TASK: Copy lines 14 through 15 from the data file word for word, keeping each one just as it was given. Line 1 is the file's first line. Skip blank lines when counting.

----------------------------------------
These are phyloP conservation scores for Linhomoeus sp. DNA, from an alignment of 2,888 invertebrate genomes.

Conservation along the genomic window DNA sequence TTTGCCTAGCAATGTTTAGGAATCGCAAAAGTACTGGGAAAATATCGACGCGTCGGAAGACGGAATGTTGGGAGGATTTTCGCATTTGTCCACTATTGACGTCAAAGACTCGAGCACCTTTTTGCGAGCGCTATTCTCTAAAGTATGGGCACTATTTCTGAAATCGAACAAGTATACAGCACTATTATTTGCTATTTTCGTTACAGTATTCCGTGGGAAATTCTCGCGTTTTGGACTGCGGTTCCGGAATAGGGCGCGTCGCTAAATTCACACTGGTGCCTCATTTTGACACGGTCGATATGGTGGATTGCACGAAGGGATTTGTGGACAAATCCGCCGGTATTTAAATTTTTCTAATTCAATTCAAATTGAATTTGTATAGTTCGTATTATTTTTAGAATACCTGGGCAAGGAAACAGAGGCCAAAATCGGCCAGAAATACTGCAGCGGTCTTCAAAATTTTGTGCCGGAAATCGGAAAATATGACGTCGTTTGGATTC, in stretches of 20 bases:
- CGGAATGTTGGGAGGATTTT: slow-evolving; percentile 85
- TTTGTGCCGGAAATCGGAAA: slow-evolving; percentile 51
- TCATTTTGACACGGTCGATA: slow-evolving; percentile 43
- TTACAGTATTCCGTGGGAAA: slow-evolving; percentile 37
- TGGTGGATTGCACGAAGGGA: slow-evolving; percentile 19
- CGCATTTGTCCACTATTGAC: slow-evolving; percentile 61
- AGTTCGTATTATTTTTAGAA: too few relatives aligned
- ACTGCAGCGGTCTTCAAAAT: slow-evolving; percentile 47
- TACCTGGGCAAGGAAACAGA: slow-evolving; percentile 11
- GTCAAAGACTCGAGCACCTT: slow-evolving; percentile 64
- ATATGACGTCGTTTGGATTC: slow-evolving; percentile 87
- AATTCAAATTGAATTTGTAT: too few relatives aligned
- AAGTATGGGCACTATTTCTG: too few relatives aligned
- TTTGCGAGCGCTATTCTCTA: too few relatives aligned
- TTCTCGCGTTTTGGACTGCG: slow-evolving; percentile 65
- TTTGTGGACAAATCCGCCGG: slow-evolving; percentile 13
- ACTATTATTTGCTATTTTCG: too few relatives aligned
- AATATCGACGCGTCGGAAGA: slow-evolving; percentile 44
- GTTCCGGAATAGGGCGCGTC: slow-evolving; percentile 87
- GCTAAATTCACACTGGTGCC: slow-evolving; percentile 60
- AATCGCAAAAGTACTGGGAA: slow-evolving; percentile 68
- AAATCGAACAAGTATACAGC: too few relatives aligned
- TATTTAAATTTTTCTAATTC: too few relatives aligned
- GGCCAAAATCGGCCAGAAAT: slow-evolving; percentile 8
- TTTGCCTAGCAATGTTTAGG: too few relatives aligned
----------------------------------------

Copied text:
- AATTCAAATTGAATTTGTAT: too few relatives aligned
- AAGTATGGGCACTATTTCTG: too few relatives aligned